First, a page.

Sports Leagues and Parents Push Back after City Says Field Access Will be First-Come First-Served

Courtesy of Super Soccer Stars.

A new city policy about reserving fields in public parks threatens the ability of local sports leagues to play this fall, and some parents are petitioning to get it changed. The city says it is not giving out permits for leagues to play in parks this fall, citing health and safety.

“As we prioritize health and safety concerns, we are currently not issuing fall athletic fields permits. Our fields have remained open for first-come, first-serve socially distanced play throughout the pandemic—baseball, softball and Little League teams can play or practice on any open field.

As this public health crisis is ever-evolving, we will continue to reassess our ability to issue permits later in the fall.”

But parents and operators of sports leagues say the new policy puts kids’ sports in jeopardy because the leagues can’t schedule their seasons with peace of mind if they don’t have guaranteed field space. Among the local leagues that are protesting the decision are West Side Soccer League and Super Soccer Stars. So far, more than 7,700 people have signed a petition opposing the move.

“Allowing permitted organizations to run programming according to a programmed schedule with permits will increase the safe use at the parks,” wrote Toby Tenenbaum of Soccer Stars United. “The coalition believes the “first come, first served” approach allows non-permitted crowds to gather in unsafe ways and will lead to overcrowding and a lack of COVID-responsible participation.”

Others who have spoken out include Riverside Parks Conservancy President Dan Garodnick.

NEWS, OUTDOORS | 8 comments | permalink
    1. JudyMoody says:

      Another shame on DeBlasio. This is absolutely ridiculous and makes no sense. These not for profit organizations are amazing for our community and children. We should be encouraging them to run not making everything so so hard for families and children.

    2. Joe jock says:

      What??!!! And let the poor kids use the field instead of the rich kids?! For shame!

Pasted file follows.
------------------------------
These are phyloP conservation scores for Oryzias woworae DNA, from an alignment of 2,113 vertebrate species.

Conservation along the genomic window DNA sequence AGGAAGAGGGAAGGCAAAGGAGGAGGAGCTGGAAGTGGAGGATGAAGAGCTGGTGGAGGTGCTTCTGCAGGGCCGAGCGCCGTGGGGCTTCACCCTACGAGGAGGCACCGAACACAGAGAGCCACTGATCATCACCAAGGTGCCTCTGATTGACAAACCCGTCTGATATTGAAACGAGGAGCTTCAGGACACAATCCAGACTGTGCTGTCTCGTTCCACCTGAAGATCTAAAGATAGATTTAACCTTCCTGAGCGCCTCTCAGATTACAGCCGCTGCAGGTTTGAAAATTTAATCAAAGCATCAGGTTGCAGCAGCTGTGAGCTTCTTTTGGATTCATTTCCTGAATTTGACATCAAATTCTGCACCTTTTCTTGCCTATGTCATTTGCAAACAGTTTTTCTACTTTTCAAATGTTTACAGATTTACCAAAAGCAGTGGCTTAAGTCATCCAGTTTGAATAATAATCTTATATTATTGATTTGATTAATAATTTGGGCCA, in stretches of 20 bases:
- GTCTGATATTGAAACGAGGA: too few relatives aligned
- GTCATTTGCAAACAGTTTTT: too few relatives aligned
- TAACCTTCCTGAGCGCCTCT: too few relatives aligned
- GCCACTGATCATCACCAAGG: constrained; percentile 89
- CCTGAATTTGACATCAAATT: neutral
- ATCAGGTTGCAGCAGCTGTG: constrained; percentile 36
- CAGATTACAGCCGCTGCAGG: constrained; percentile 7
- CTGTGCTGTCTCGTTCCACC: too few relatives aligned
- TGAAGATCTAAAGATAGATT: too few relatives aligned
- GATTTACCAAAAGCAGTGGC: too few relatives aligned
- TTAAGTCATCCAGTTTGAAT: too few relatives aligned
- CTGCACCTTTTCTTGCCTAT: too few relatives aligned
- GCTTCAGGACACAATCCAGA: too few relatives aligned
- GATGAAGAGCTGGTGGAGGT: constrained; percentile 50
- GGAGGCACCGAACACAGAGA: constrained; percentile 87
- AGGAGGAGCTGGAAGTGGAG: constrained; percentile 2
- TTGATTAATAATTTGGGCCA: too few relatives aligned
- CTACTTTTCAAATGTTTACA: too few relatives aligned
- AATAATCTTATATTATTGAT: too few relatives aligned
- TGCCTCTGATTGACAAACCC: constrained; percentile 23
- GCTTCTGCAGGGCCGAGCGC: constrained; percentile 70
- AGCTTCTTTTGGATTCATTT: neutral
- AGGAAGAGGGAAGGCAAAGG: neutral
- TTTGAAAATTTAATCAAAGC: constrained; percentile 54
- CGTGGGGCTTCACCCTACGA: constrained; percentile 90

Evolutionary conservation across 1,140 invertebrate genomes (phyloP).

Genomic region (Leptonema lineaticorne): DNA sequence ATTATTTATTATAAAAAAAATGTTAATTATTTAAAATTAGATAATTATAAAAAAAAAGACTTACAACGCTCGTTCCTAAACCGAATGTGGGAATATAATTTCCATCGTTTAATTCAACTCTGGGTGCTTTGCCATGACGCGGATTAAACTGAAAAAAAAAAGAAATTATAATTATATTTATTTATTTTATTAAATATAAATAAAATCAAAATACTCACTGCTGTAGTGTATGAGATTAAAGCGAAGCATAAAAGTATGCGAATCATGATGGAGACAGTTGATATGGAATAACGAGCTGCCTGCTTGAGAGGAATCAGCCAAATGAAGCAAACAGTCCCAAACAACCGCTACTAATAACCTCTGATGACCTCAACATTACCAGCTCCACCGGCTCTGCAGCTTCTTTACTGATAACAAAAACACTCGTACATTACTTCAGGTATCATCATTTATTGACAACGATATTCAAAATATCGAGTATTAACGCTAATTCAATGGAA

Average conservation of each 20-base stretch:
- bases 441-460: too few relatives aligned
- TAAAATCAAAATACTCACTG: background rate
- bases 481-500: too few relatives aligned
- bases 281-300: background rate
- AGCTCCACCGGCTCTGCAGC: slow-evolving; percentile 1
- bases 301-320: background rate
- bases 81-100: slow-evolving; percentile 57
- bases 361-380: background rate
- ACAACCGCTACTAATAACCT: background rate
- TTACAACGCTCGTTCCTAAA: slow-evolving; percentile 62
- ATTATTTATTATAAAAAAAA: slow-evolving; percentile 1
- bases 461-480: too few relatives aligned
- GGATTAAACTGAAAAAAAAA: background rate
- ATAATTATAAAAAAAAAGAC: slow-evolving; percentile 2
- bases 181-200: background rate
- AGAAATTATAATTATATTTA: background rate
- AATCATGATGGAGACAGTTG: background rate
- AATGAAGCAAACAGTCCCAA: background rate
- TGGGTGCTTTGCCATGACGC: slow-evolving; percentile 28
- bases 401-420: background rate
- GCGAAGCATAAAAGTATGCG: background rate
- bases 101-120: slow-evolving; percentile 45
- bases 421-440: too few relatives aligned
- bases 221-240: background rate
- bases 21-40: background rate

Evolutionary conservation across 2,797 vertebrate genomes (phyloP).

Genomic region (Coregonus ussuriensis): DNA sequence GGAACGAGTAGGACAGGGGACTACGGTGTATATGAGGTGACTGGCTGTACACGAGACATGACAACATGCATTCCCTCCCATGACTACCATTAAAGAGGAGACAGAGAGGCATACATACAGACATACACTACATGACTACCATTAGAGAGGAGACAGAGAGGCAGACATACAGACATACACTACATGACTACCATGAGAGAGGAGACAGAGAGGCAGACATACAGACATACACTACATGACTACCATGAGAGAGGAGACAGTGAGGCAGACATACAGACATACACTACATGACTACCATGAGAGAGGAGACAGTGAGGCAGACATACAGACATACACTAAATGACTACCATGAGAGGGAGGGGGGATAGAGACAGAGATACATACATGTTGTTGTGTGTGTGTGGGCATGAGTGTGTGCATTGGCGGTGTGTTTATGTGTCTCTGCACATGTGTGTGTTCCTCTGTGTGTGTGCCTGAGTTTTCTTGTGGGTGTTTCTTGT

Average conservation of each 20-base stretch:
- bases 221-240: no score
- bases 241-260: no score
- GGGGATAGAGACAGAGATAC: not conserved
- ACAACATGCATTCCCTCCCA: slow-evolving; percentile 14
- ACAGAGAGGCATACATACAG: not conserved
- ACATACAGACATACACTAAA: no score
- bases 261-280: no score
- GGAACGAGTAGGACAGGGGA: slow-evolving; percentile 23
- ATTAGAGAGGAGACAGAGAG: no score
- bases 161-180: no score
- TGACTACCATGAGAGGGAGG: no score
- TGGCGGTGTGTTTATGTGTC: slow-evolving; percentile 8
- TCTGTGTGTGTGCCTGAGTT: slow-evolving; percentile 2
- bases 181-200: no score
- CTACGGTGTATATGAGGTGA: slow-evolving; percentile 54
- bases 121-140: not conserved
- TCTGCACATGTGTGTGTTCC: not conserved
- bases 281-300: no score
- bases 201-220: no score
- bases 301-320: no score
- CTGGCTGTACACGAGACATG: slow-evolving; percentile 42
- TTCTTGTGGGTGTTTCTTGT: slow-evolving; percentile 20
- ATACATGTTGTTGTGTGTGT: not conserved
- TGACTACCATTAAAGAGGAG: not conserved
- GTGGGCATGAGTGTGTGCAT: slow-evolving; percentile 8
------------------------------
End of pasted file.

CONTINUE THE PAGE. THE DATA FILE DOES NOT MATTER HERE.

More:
• LeavingNYC says:

        What does that even mean? These leagues do financial aid – lot of “poor” kids playing too even if they cant pay.

        De blasio is just a pathetic loser who doesnt care to run the city. He keeps giving more reasons for families to leave the city.

      • ExUWSr says:

        What an ignorant comment this is.
        Those leagues, especially the WSSL, offer access to organized sports at affordable rates ad offer a substantial amount of scholarships or lower fees for economic hardship; they are also not for profit mostly managed by volunteers; they serve the whole the city’s population. By having reserved time slots on those fields, they are able to organize many more games and hence serve as many kids as possible.
        You would know if you were not, I assume, an old grumpy white male…

      • Todd Wernstrom says:

        As a former West Side Little League coach for six seasons, I can tell you that whether kids are rich or not rich, the fees to play are about $200. This includes uniforms and some equipment, not too mention the commitment of volunteer coaches and administrators. It is a huge commitment, one that is well worth the effort. To suggest that WSLL –not too mention West Side Soccer–are depriving disadvantaged kids of fields to play on is absurd. Families that cannot afford the nominal fee are given scholarships. Don’t confuse these worthy organizations with expensive travel teams which cost thousands of dollars and play on many of the same fields (I’m not knocking those organizations either; my son played for two of them and had a great experience). Next time, before you make an assumption about privilege, perhaps you should check your own.

        • Todd Wernstrom says:

          Oops, too many “o’s” in my “too’s”! I mention this only because I see soooo many grammar and spelling issues in comments…which just means I, too, am part of the problem!

      • Beth says:

        The concern is groups of belligerent mask-less adults playing sports who will bully the kids and their parents off the fields.

    3. John says:

      This makes no sense at all and and is kidney punch to a lot of kids who will only be in school one day a week and have no other opportunity to socialize and participate in essential physical activity. If museums, gyms, barbershops, all indoors, can open then kids should be able to play sports outside where the risks are far lower. BTW, people are in the parks playing sports anyway so why not let the teams have their season and keep the coaches employed? This is pure stupidity.